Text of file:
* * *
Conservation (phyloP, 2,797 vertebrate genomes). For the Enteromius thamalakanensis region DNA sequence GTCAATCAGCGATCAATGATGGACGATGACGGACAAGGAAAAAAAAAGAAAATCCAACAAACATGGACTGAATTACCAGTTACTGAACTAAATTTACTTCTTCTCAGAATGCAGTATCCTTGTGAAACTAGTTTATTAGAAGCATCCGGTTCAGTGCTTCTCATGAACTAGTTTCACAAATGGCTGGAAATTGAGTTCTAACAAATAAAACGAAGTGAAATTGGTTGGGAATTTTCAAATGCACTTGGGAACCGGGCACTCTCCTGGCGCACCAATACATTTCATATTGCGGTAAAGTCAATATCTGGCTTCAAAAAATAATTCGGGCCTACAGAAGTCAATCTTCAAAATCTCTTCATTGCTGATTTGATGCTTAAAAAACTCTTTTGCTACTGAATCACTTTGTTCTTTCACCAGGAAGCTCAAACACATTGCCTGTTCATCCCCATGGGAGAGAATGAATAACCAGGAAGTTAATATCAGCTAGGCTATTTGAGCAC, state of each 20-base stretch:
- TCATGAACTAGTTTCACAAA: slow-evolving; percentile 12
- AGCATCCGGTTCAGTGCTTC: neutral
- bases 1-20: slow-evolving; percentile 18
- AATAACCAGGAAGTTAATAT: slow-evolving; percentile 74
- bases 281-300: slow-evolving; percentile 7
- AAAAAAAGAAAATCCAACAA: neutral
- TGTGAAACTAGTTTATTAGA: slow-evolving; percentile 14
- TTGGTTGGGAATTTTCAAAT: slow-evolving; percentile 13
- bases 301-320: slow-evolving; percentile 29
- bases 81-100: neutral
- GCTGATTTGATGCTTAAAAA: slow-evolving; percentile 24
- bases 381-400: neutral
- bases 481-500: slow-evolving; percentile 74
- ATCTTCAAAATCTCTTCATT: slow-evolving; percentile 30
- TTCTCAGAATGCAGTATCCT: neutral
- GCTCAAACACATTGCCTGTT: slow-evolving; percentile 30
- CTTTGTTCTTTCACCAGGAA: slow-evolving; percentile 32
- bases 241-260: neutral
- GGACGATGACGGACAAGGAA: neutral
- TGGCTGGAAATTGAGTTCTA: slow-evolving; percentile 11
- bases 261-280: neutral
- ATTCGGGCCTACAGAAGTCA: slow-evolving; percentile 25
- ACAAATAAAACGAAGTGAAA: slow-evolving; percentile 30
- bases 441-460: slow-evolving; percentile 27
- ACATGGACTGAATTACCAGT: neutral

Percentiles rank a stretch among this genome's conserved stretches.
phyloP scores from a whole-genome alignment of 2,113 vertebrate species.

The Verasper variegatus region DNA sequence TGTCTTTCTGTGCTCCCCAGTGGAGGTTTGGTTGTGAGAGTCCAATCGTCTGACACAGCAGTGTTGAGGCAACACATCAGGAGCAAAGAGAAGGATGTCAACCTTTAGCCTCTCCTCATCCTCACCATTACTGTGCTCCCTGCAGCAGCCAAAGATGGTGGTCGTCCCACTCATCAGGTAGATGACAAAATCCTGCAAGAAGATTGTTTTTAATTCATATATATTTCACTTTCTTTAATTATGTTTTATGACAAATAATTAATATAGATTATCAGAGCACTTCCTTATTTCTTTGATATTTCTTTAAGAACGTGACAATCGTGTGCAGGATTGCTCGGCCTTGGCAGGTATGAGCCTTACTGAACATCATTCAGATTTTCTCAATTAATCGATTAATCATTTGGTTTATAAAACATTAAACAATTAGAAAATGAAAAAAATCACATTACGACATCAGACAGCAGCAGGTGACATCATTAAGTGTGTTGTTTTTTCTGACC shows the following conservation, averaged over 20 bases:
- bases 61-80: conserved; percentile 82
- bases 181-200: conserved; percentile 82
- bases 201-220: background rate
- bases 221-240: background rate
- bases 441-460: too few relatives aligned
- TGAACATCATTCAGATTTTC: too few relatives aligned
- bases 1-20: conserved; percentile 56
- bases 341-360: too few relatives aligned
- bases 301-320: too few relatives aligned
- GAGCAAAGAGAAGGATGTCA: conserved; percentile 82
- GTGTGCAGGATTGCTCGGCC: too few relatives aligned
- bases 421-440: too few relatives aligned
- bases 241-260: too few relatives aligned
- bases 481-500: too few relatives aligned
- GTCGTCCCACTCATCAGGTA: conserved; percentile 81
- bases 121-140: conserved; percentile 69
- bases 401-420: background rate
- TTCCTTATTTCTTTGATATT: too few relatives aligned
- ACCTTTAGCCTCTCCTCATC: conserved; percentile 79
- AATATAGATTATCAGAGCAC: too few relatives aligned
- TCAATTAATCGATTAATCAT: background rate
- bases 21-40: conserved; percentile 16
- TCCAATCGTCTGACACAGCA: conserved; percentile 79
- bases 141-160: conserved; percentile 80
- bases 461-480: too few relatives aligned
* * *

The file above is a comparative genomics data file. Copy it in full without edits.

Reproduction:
Conservation (phyloP, 2,797 vertebrate genomes). For the Enteromius thamalakanensis region DNA sequence GTCAATCAGCGATCAATGATGGACGATGACGGACAAGGAAAAAAAAAGAAAATCCAACAAACATGGACTGAATTACCAGTTACTGAACTAAATTTACTTCTTCTCAGAATGCAGTATCCTTGTGAAACTAGTTTATTAGAAGCATCCGGTTCAGTGCTTCTCATGAACTAGTTTCACAAATGGCTGGAAATTGAGTTCTAACAAATAAAACGAAGTGAAATTGGTTGGGAATTTTCAAATGCACTTGGGAACCGGGCACTCTCCTGGCGCACCAATACATTTCATATTGCGGTAAAGTCAATATCTGGCTTCAAAAAATAATTCGGGCCTACAGAAGTCAATCTTCAAAATCTCTTCATTGCTGATTTGATGCTTAAAAAACTCTTTTGCTACTGAATCACTTTGTTCTTTCACCAGGAAGCTCAAACACATTGCCTGTTCATCCCCATGGGAGAGAATGAATAACCAGGAAGTTAATATCAGCTAGGCTATTTGAGCAC, state of each 20-base stretch:
- TCATGAACTAGTTTCACAAA: slow-evolving; percentile 12
- AGCATCCGGTTCAGTGCTTC: neutral
- bases 1-20: slow-evolving; percentile 18
- AATAACCAGGAAGTTAATAT: slow-evolving; percentile 74
- bases 281-300: slow-evolving; percentile 7
- AAAAAAAGAAAATCCAACAA: neutral
- TGTGAAACTAGTTTATTAGA: slow-evolving; percentile 14
- TTGGTTGGGAATTTTCAAAT: slow-evolving; percentile 13
- bases 301-320: slow-evolving; percentile 29
- bases 81-100: neutral
- GCTGATTTGATGCTTAAAAA: slow-evolving; percentile 24
- bases 381-400: neutral
- bases 481-500: slow-evolving; percentile 74
- ATCTTCAAAATCTCTTCATT: slow-evolving; percentile 30
- TTCTCAGAATGCAGTATCCT: neutral
- GCTCAAACACATTGCCTGTT: slow-evolving; percentile 30
- CTTTGTTCTTTCACCAGGAA: slow-evolving; percentile 32
- bases 241-260: neutral
- GGACGATGACGGACAAGGAA: neutral
- TGGCTGGAAATTGAGTTCTA: slow-evolving; percentile 11
- bases 261-280: neutral
- ATTCGGGCCTACAGAAGTCA: slow-evolving; percentile 25
- ACAAATAAAACGAAGTGAAA: slow-evolving; percentile 30
- bases 441-460: slow-evolving; percentile 27
- ACATGGACTGAATTACCAGT: neutral

Percentiles rank a stretch among this genome's conserved stretches.
phyloP scores from a whole-genome alignment of 2,113 vertebrate species.

The Verasper variegatus region DNA sequence TGTCTTTCTGTGCTCCCCAGTGGAGGTTTGGTTGTGAGAGTCCAATCGTCTGACACAGCAGTGTTGAGGCAACACATCAGGAGCAAAGAGAAGGATGTCAACCTTTAGCCTCTCCTCATCCTCACCATTACTGTGCTCCCTGCAGCAGCCAAAGATGGTGGTCGTCCCACTCATCAGGTAGATGACAAAATCCTGCAAGAAGATTGTTTTTAATTCATATATATTTCACTTTCTTTAATTATGTTTTATGACAAATAATTAATATAGATTATCAGAGCACTTCCTTATTTCTTTGATATTTCTTTAAGAACGTGACAATCGTGTGCAGGATTGCTCGGCCTTGGCAGGTATGAGCCTTACTGAACATCATTCAGATTTTCTCAATTAATCGATTAATCATTTGGTTTATAAAACATTAAACAATTAGAAAATGAAAAAAATCACATTACGACATCAGACAGCAGCAGGTGACATCATTAAGTGTGTTGTTTTTTCTGACC shows the following conservation, averaged over 20 bases:
- bases 61-80: conserved; percentile 82
- bases 181-200: conserved; percentile 82
- bases 201-220: background rate
- bases 221-240: background rate
- bases 441-460: too few relatives aligned
- TGAACATCATTCAGATTTTC: too few relatives aligned
- bases 1-20: conserved; percentile 56
- bases 341-360: too few relatives aligned
- bases 301-320: too few relatives aligned
- GAGCAAAGAGAAGGATGTCA: conserved; percentile 82
- GTGTGCAGGATTGCTCGGCC: too few relatives aligned
- bases 421-440: too few relatives aligned
- bases 241-260: too few relatives aligned
- bases 481-500: too few relatives aligned
- GTCGTCCCACTCATCAGGTA: conserved; percentile 81
- bases 121-140: conserved; percentile 69
- bases 401-420: background rate
- TTCCTTATTTCTTTGATATT: too few relatives aligned
- ACCTTTAGCCTCTCCTCATC: conserved; percentile 79
- AATATAGATTATCAGAGCAC: too few relatives aligned
- TCAATTAATCGATTAATCAT: background rate
- bases 21-40: conserved; percentile 16
- TCCAATCGTCTGACACAGCA: conserved; percentile 79
- bases 141-160: conserved; percentile 80
- bases 461-480: too few relatives aligned